Bonds have been the beneficiary of the worry on Wall Street as the yield on the 10-Year declined to around 1.71% recently. I think this flight to safety may be winding down now as investors fears about a U.S. recession start to subside over the next few months. Overall, bonds values have been a good counter balance to the decline in stock values, especially municipal bonds which are still generally enjoying positive returns again this year after a positive 2015.




I think the Fed will either raise rates in March, or they will wait until after the elections to move interest rates, so I am only expecting at most, two rate hikes this year. This should allow the U.S. economy to grow at around 1-2%, which could be a positive for stocks this year. I still think in general equities could finish the year in positive territory, and if the Fed is slow to raise rates as expected, bonds should provide returns that are still better than your average low-yielding money market or CD.




If you become concerned about the volatility this year, please contact my office since we have investments that can reduce or even eliminate volatility in your portfolio without having to put your money in a low-yielding money market or CD. I would be happy to discuss ways we can reduce or even eliminate stock market risk in your portfolio if that is a strategy you are considering.




Just a Thought




“If people don’t occasionally walk away from you shaking their heads, you’re doing something wrong.”


-John Gierach, Fly Fisherman






The views expressed are not necessarily the opinion of FSC Securities Corporation, and should not be construed directly or indirectly, as an offer to buy or sell any securities mentioned herein. Investing is subject to risks including loss of principal invested. Past performance is not indicative of future results. This material contains forward looking statements and projections. There are no guarantees that these results will be achieved. No investment professional or strategy can accurately predict market performance. No investment strategy, such as asset allocation or diversification, can guarantee a profit or protect against loss in periods of declining values.




The bond market involves risk. In general, when interest rates go up, bond values go down and vice versa, and this effect is usually more pronounced for longer-term securities. The S&P 500 Index cannot be invested in directly, and is unmanaged.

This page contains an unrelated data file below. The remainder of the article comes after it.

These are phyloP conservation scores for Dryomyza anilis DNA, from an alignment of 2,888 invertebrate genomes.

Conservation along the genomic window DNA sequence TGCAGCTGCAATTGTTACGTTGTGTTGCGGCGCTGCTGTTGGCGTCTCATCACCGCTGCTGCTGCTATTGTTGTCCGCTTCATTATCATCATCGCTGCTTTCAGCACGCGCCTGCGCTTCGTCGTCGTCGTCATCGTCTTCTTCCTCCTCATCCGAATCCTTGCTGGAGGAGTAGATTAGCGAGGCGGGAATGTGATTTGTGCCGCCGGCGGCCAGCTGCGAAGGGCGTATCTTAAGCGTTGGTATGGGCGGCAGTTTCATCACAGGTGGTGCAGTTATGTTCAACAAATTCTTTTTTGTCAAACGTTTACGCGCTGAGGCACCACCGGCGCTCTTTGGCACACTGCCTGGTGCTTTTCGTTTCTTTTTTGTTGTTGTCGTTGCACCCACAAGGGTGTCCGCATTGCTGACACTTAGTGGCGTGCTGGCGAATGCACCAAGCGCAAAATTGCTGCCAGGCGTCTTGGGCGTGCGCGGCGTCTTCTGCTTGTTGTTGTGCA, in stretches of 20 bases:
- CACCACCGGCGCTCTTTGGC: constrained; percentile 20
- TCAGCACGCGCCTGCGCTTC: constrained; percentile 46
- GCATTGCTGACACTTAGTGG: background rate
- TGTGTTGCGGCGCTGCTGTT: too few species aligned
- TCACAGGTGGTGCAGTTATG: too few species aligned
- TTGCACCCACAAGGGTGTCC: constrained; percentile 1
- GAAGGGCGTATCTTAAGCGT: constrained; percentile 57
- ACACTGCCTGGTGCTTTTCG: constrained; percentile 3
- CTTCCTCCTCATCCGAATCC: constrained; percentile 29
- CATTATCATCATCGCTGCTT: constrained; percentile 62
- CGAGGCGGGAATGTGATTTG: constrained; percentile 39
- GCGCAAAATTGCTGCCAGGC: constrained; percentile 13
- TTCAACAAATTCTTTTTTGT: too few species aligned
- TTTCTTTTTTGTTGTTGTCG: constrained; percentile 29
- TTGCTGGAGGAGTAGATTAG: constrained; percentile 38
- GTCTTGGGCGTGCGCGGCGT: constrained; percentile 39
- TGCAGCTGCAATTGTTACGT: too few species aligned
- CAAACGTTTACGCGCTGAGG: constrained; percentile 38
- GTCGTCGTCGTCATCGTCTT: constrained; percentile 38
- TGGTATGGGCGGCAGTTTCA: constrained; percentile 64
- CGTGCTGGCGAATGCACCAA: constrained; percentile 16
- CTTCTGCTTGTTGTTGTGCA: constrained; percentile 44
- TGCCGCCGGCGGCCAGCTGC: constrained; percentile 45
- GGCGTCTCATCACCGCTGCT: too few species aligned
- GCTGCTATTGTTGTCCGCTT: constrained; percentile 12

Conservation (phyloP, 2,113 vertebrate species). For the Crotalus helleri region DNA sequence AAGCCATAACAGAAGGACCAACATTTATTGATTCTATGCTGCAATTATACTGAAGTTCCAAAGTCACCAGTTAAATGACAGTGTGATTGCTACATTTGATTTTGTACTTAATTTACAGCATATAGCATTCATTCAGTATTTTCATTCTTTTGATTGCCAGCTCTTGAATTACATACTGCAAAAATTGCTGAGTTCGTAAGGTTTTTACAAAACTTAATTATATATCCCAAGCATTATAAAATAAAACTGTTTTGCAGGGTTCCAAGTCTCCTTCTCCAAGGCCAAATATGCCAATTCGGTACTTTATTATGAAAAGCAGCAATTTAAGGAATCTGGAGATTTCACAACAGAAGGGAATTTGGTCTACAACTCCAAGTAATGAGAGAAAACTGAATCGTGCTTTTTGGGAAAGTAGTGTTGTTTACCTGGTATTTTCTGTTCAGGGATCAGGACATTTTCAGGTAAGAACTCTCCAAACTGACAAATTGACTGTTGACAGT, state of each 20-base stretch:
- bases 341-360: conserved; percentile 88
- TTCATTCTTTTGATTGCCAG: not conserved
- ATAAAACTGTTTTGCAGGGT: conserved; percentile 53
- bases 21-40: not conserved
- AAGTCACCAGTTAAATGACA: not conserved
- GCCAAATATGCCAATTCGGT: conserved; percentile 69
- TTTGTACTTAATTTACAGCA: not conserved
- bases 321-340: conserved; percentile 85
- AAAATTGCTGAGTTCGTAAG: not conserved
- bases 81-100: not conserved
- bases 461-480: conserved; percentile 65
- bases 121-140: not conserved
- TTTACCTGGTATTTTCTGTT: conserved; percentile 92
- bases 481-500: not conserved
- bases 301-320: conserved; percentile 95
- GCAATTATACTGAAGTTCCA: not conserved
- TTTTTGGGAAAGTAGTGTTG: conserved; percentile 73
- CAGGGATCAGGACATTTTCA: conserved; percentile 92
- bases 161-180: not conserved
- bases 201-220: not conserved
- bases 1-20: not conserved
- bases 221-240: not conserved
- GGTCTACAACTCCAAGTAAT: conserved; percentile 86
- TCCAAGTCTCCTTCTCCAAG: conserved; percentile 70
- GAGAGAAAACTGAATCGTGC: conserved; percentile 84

Any fixed income security sold or redeemed prior to maturity may be subject to a substantial gain or loss. Depending upon the municipal bond offered, alternative minimum tax and state/local taxes could apply. Generally, municipal bonds generate tax-free income, and therefore pay lower interest rates than taxable bonds. Therefore, municipal bonds may not be suitable for all investors. Please see your tax professional prior to investing.




There is no guarantee that a diversified portfolio will outperform a non-diversified portfolio in any given market environment. The price of commodities, such as gold, is subject to substantial price fluctuations over short periods of time and may be affected by unpredictable international monetary and political policies. The market for commodities is widely unregulated and concentrated investing may lead to higher price volatility. Sales of CD's prior to maturity may result in loss of principal invested. Federal deposit insurance generally covers deposits of up to $250,000 in the aggregate for each depositor in each bank, thrift, or credit union. A customer should ensure that purchasing any insured CD will not bring his or her aggregate deposit over $250,000 FDIC insurance limit. Investors should be aware that there is no FDIC insurance coverage for any principal losses that may be incurred.


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There are no guarantees that dividend-paying stocks will continue to pay dividends. Companies may reduce or eliminate the payment of dividends at any given time.